The Kapali Carsi

Markets Getting Ahead of the Central Bank of Turkey

One of the leading Turkish economy themes of this past week was the large decline in government bond yields.

Here’s the intro. to my latest Hurriyet Daily News column, where I discuss the factors behind the sharp drop in Turkish government bond rates last week, and whether that trend will continue, accompanied by some lira weakness. You can read the whole thing at the HDN website, but I have a few additional points to make.

First, part of my argument that the Central Bank will not ease further is based on the fact that data are not hinting to a slowdown. But they are not pointing towards a marked acceleration in growth, either. In fact, as I argue in my previous blog post, which I wrote as complement to the HDN column, I argue that growth signals are very much mixed. In this respect, it will be important to watch real sector indicators, such as today’s industrial production, for the next few weeks.

Then, there is the capital account. Nomura economist Olgay Buyukkayali does not agree with me that the external financing picture is risky. But he arrives at the same conclusion, that we should not expect more easing, by arguing that the current account is not a priority for the Central Bank anymore. No wonder economics and economists annoy people:) In any case, Wednesday’s Balance of Payments data will be important to watch, as we will be able to see whether the downward trend in the capital to current account ratio is continuing. By the way, Olgay makes a similar argument as my main theme in that same note by highlighting that markets are ahead of the curve.

On inflation, I should note that while there is a downward trend in core inflation, it is still too high for the Bank’s 5 percent target.

On a different note, I could not grasp how the possibility of a downward revision to the Bank’s end-year inflation forecast led markets to believe more easing was in the pipeline. My thinking is exactly the opposite: If the Bank lowered its forecast, I’d think they were trying to bring their end-year figure closer to the target rather than use the opportunity to ease rates. That’s what Basci emphasized on Friday as well…

Finally, it is important to note that global risk sentiment played a role in last week’s sharp fall in rates as well, as results of the EU Leaders’ Summit exceeded expectations. You can see this from the upward move in safe-haven bond yields, whereas Spanish and Italian rates fell.

While this trend reversed at the end of the week, global developments directly affect Turkey’s heterodox monetary policy as well. Here’s how Murat Ucer of GlobalSource Partners (and Turkey Data Monitor) puts it in their latest quarterly report:

when times are ‘good’, i.e. when it is up to the Bank to chose its monetary policy stance, policy is likely to be accommodative, with the liquidity being provided at a rate as low as feasible – albeit, cautiously so. When times are ‘bad’, i.e. when monetary policy is constrained by lack of inflows and F/X market pressures emerge as a result, the Bank moves to a high rate/tight liquidity regime, out of choice, in order to curb further lira weakness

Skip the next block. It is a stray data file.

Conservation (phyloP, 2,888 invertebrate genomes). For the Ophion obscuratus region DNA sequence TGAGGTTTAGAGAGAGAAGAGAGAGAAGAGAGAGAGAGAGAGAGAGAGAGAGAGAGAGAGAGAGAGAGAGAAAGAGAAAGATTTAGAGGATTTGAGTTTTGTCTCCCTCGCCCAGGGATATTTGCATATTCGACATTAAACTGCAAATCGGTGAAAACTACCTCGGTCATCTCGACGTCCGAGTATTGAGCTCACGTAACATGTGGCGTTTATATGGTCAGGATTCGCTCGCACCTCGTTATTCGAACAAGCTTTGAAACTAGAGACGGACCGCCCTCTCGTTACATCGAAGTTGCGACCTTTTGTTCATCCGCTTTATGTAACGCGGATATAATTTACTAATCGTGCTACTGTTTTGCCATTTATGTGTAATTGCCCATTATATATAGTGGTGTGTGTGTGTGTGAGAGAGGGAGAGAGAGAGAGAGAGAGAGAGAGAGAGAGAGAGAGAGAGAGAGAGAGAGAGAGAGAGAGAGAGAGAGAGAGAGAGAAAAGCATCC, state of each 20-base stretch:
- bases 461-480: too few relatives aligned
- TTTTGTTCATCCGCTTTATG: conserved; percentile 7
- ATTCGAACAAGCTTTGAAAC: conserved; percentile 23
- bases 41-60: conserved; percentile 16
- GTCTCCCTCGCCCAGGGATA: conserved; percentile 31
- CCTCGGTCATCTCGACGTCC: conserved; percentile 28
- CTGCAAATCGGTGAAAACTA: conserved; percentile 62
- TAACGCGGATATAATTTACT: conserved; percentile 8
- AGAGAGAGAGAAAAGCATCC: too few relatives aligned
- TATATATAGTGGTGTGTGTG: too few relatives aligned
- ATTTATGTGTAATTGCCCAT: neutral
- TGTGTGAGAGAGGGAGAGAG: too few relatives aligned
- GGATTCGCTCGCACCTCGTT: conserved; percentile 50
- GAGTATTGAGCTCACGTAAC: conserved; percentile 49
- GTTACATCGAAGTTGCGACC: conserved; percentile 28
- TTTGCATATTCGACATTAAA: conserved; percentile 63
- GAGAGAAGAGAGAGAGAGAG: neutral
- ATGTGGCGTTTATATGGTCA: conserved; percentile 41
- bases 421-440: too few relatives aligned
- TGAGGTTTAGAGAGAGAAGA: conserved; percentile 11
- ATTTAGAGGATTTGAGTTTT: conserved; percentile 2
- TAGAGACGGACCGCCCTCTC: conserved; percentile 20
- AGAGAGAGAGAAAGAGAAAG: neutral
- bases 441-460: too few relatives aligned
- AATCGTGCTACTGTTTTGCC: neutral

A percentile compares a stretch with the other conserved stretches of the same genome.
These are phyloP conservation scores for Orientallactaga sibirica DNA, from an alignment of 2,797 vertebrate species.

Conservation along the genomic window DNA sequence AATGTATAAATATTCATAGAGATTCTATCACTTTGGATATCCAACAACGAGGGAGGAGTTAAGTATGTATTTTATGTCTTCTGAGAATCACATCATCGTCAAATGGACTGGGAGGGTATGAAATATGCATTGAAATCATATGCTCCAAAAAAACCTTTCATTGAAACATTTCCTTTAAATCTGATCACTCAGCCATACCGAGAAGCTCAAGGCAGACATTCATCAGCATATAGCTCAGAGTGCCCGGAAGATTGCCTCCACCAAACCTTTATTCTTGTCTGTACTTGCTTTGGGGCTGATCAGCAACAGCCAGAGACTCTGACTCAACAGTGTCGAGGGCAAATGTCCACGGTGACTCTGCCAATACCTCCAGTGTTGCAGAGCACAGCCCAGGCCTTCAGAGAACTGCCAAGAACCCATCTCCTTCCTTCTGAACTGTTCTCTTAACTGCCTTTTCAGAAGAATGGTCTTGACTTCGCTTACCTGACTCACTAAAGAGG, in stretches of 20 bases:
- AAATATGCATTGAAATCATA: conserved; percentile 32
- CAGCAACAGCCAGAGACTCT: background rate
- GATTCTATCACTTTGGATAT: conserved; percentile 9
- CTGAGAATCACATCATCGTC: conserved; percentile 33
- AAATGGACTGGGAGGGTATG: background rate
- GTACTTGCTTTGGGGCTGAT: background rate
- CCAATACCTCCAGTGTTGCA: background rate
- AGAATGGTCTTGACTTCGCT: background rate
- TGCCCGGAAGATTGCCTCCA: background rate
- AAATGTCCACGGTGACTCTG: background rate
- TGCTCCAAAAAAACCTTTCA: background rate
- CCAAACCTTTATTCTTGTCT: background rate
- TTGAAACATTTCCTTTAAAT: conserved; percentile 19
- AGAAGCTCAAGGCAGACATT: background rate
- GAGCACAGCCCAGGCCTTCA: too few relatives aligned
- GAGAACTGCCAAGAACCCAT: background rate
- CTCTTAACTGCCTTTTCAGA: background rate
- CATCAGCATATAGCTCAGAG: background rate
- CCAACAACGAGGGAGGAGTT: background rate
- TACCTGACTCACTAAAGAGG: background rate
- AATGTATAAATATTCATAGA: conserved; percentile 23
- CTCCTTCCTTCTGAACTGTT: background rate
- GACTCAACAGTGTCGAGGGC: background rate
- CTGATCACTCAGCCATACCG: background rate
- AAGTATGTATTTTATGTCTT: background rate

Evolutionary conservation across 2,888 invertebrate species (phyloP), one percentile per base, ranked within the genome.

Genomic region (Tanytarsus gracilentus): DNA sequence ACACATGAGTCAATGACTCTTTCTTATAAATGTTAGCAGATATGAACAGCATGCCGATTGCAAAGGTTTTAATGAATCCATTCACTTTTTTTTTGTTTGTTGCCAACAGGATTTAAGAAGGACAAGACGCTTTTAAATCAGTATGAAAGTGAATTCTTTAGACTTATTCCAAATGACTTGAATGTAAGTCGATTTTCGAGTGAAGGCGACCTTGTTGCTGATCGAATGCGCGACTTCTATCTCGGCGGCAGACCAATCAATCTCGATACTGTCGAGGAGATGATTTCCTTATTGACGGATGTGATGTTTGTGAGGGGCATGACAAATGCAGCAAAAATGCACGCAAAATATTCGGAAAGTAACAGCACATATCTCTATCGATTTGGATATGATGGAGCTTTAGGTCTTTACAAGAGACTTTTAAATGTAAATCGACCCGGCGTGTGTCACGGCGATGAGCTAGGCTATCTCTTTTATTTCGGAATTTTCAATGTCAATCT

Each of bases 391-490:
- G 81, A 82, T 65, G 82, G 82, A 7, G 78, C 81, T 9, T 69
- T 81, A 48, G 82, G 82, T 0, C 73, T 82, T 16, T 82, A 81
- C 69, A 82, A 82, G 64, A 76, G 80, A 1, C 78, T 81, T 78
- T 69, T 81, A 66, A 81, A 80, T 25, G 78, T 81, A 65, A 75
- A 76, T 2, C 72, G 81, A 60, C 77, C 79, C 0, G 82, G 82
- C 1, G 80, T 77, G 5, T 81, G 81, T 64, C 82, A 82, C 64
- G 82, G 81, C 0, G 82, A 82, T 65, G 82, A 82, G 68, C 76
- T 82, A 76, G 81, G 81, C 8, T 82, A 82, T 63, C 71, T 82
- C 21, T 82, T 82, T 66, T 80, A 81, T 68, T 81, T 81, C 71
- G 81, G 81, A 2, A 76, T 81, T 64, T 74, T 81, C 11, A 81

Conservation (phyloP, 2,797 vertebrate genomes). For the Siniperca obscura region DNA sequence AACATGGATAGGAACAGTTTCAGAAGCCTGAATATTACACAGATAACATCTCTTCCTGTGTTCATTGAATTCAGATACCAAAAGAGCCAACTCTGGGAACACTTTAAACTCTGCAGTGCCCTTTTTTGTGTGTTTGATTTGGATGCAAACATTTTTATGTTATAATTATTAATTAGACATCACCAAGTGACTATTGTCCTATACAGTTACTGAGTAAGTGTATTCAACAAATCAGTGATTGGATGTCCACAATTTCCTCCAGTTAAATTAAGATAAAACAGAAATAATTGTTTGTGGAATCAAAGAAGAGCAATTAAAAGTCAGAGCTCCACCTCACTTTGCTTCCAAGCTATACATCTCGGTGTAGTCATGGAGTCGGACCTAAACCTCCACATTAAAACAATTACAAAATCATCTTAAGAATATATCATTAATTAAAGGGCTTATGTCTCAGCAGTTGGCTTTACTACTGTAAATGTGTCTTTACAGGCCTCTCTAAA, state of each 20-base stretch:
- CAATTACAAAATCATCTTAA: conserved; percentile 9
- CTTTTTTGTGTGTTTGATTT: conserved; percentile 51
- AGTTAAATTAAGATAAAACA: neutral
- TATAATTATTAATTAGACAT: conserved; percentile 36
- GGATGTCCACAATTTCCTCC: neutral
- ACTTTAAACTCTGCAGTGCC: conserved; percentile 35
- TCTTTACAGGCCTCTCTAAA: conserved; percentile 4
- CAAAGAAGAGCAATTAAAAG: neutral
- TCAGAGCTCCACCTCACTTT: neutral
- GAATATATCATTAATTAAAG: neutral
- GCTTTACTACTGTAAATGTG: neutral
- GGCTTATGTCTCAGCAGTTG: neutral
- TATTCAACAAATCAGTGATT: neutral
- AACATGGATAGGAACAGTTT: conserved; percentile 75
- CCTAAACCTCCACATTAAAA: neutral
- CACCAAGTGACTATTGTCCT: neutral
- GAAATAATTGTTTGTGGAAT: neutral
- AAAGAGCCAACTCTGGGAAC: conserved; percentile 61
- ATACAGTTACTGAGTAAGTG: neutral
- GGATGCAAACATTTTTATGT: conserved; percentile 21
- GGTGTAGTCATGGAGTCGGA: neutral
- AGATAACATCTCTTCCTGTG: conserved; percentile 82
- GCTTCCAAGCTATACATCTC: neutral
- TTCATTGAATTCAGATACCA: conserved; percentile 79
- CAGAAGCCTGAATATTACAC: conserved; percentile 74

Last week was definitely good times:). Murat goes on to make arguments similar to those in my column by noting that inflation dynamics and the external financing picture prevent the Bank from easing aggressively. He does not expect money market rates to ease below the 8-9 percent range.

One simplification I do in the column is to talk about just one government bond rate, the benchmark. But the dynamics of the short-end (the 2-year benchmark) versus the long-end are quite interesting as well. This yield-curve dynamic quite outside the topic of the column, so I won’t delve into it here. I am merely referring the interested reader to Nomura and Citi’s recent notes touching upon this topic.

The same Citi note also adopts a different methodology altogether to see if the benchmark has more room to go: They look at “the time-varying relationship between the benchmark bond yield and its drivers” and find that, “after controlling for global risk appetite and oil prices, domestic liquidity conditions have become more important in affecting the 2-yr bond yield.” Note that this is very similar to Murat’s good/bad times argument I outlined above. Interestingly, Citi economists also find that “the link between the currency and the benchmark bond yield has weakened recently”.  This may be why the lira held up rather well last week.

Finally, the proper way to end this post is by mentioning pr0-government daily Sabah and its illustrious economy editor. In his editorial on Friday (unfortunately in Turkish, you don’t know what you are missing, but there isn’t much I can do about that), he argues that the “interest rate lobby” is now trying to lower interest rates. They will then sell their Turkish government bonds at a premium and buy FX cheaply. This makes sense- except that the lira would weaken (and FX would become more expensive) as a result of lower rates. Uppppsssss, but I already knew economics was not his forte. But at least he should decide what he wants the lobby to do: Because after accusing them to artificially try to raise rates for a long time, now he is blaming them for asking for lower rates. So he should really make up his mind:)…

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